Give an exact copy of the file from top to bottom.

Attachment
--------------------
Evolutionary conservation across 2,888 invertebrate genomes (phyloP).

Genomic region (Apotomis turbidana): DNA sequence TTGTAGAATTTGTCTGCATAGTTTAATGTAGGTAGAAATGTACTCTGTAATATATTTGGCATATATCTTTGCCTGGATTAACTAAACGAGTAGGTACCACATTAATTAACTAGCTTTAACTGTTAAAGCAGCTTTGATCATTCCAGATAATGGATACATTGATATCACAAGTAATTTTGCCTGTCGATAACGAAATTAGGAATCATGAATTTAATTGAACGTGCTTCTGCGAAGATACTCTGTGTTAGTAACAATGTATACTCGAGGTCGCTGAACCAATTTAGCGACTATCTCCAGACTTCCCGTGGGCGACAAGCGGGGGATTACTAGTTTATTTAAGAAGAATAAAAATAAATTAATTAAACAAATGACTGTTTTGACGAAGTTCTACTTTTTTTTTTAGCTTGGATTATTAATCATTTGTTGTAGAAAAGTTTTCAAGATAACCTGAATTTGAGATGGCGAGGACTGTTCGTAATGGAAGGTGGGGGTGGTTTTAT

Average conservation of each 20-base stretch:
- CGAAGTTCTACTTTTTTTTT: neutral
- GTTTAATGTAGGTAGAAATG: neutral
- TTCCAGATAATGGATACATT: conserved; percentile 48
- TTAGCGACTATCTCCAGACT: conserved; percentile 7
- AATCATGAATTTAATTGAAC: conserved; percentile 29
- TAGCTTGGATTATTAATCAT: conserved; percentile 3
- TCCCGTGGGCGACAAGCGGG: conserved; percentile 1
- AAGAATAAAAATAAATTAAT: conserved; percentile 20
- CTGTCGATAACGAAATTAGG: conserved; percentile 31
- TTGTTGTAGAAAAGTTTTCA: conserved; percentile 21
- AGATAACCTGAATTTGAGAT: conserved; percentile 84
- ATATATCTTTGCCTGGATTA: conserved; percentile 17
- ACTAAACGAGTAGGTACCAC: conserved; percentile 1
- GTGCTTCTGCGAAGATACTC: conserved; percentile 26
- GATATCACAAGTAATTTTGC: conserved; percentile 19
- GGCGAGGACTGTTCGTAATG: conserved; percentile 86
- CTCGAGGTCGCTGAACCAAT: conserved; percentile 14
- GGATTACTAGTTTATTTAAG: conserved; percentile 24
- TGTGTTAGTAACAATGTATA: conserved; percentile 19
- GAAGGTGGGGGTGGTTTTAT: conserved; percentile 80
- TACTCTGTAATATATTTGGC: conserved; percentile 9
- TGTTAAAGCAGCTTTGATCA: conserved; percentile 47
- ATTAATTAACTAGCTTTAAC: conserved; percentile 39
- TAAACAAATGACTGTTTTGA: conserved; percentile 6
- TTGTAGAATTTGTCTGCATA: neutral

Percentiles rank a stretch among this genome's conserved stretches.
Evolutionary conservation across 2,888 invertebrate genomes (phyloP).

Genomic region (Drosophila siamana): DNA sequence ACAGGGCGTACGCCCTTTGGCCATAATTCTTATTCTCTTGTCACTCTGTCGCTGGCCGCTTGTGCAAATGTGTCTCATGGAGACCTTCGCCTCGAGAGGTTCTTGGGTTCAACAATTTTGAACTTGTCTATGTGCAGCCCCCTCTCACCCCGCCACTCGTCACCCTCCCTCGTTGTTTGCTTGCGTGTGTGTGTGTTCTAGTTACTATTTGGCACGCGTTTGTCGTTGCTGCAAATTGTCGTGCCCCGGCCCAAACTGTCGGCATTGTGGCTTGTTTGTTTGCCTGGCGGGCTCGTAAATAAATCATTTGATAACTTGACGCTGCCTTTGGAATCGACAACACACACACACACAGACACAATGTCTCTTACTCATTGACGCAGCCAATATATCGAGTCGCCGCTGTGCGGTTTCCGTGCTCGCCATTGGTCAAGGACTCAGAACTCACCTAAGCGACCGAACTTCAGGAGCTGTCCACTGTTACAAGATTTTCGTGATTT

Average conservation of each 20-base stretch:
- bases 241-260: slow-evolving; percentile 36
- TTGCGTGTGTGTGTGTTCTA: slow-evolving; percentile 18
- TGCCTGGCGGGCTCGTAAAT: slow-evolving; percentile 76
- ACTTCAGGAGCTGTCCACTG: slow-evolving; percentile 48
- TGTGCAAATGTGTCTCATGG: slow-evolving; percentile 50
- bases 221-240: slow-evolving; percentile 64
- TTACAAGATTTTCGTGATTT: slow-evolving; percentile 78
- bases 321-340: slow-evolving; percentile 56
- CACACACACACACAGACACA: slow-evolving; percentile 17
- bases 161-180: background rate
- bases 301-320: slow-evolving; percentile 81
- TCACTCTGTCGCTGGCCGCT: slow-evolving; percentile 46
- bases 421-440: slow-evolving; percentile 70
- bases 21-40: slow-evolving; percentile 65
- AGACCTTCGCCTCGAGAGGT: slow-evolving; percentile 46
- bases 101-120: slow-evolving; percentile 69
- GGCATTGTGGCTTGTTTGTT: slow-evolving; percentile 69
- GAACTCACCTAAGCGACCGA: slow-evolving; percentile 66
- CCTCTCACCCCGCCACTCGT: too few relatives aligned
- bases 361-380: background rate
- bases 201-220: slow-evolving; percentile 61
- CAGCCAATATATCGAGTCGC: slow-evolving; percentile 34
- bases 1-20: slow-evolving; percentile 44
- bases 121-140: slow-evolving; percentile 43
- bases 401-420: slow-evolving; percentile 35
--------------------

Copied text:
Evolutionary conservation across 2,888 invertebrate genomes (phyloP).

Genomic region (Apotomis turbidana): DNA sequence TTGTAGAATTTGTCTGCATAGTTTAATGTAGGTAGAAATGTACTCTGTAATATATTTGGCATATATCTTTGCCTGGATTAACTAAACGAGTAGGTACCACATTAATTAACTAGCTTTAACTGTTAAAGCAGCTTTGATCATTCCAGATAATGGATACATTGATATCACAAGTAATTTTGCCTGTCGATAACGAAATTAGGAATCATGAATTTAATTGAACGTGCTTCTGCGAAGATACTCTGTGTTAGTAACAATGTATACTCGAGGTCGCTGAACCAATTTAGCGACTATCTCCAGACTTCCCGTGGGCGACAAGCGGGGGATTACTAGTTTATTTAAGAAGAATAAAAATAAATTAATTAAACAAATGACTGTTTTGACGAAGTTCTACTTTTTTTTTTAGCTTGGATTATTAATCATTTGTTGTAGAAAAGTTTTCAAGATAACCTGAATTTGAGATGGCGAGGACTGTTCGTAATGGAAGGTGGGGGTGGTTTTAT

Average conservation of each 20-base stretch:
- CGAAGTTCTACTTTTTTTTT: neutral
- GTTTAATGTAGGTAGAAATG: neutral
- TTCCAGATAATGGATACATT: conserved; percentile 48
- TTAGCGACTATCTCCAGACT: conserved; percentile 7
- AATCATGAATTTAATTGAAC: conserved; percentile 29
- TAGCTTGGATTATTAATCAT: conserved; percentile 3
- TCCCGTGGGCGACAAGCGGG: conserved; percentile 1
- AAGAATAAAAATAAATTAAT: conserved; percentile 20
- CTGTCGATAACGAAATTAGG: conserved; percentile 31
- TTGTTGTAGAAAAGTTTTCA: conserved; percentile 21
- AGATAACCTGAATTTGAGAT: conserved; percentile 84
- ATATATCTTTGCCTGGATTA: conserved; percentile 17
- ACTAAACGAGTAGGTACCAC: conserved; percentile 1
- GTGCTTCTGCGAAGATACTC: conserved; percentile 26
- GATATCACAAGTAATTTTGC: conserved; percentile 19
- GGCGAGGACTGTTCGTAATG: conserved; percentile 86
- CTCGAGGTCGCTGAACCAAT: conserved; percentile 14
- GGATTACTAGTTTATTTAAG: conserved; percentile 24
- TGTGTTAGTAACAATGTATA: conserved; percentile 19
- GAAGGTGGGGGTGGTTTTAT: conserved; percentile 80
- TACTCTGTAATATATTTGGC: conserved; percentile 9
- TGTTAAAGCAGCTTTGATCA: conserved; percentile 47
- ATTAATTAACTAGCTTTAAC: conserved; percentile 39
- TAAACAAATGACTGTTTTGA: conserved; percentile 6
- TTGTAGAATTTGTCTGCATA: neutral

Percentiles rank a stretch among this genome's conserved stretches.
Evolutionary conservation across 2,888 invertebrate genomes (phyloP).

Genomic region (Drosophila siamana): DNA sequence ACAGGGCGTACGCCCTTTGGCCATAATTCTTATTCTCTTGTCACTCTGTCGCTGGCCGCTTGTGCAAATGTGTCTCATGGAGACCTTCGCCTCGAGAGGTTCTTGGGTTCAACAATTTTGAACTTGTCTATGTGCAGCCCCCTCTCACCCCGCCACTCGTCACCCTCCCTCGTTGTTTGCTTGCGTGTGTGTGTGTTCTAGTTACTATTTGGCACGCGTTTGTCGTTGCTGCAAATTGTCGTGCCCCGGCCCAAACTGTCGGCATTGTGGCTTGTTTGTTTGCCTGGCGGGCTCGTAAATAAATCATTTGATAACTTGACGCTGCCTTTGGAATCGACAACACACACACACACAGACACAATGTCTCTTACTCATTGACGCAGCCAATATATCGAGTCGCCGCTGTGCGGTTTCCGTGCTCGCCATTGGTCAAGGACTCAGAACTCACCTAAGCGACCGAACTTCAGGAGCTGTCCACTGTTACAAGATTTTCGTGATTT

Average conservation of each 20-base stretch:
- bases 241-260: slow-evolving; percentile 36
- TTGCGTGTGTGTGTGTTCTA: slow-evolving; percentile 18
- TGCCTGGCGGGCTCGTAAAT: slow-evolving; percentile 76
- ACTTCAGGAGCTGTCCACTG: slow-evolving; percentile 48
- TGTGCAAATGTGTCTCATGG: slow-evolving; percentile 50
- bases 221-240: slow-evolving; percentile 64
- TTACAAGATTTTCGTGATTT: slow-evolving; percentile 78
- bases 321-340: slow-evolving; percentile 56
- CACACACACACACAGACACA: slow-evolving; percentile 17
- bases 161-180: background rate
- bases 301-320: slow-evolving; percentile 81
- TCACTCTGTCGCTGGCCGCT: slow-evolving; percentile 46
- bases 421-440: slow-evolving; percentile 70
- bases 21-40: slow-evolving; percentile 65
- AGACCTTCGCCTCGAGAGGT: slow-evolving; percentile 46
- bases 101-120: slow-evolving; percentile 69
- GGCATTGTGGCTTGTTTGTT: slow-evolving; percentile 69
- GAACTCACCTAAGCGACCGA: slow-evolving; percentile 66
- CCTCTCACCCCGCCACTCGT: too few relatives aligned
- bases 361-380: background rate
- bases 201-220: slow-evolving; percentile 61
- CAGCCAATATATCGAGTCGC: slow-evolving; percentile 34
- bases 1-20: slow-evolving; percentile 44
- bases 121-140: slow-evolving; percentile 43
- bases 401-420: slow-evolving; percentile 35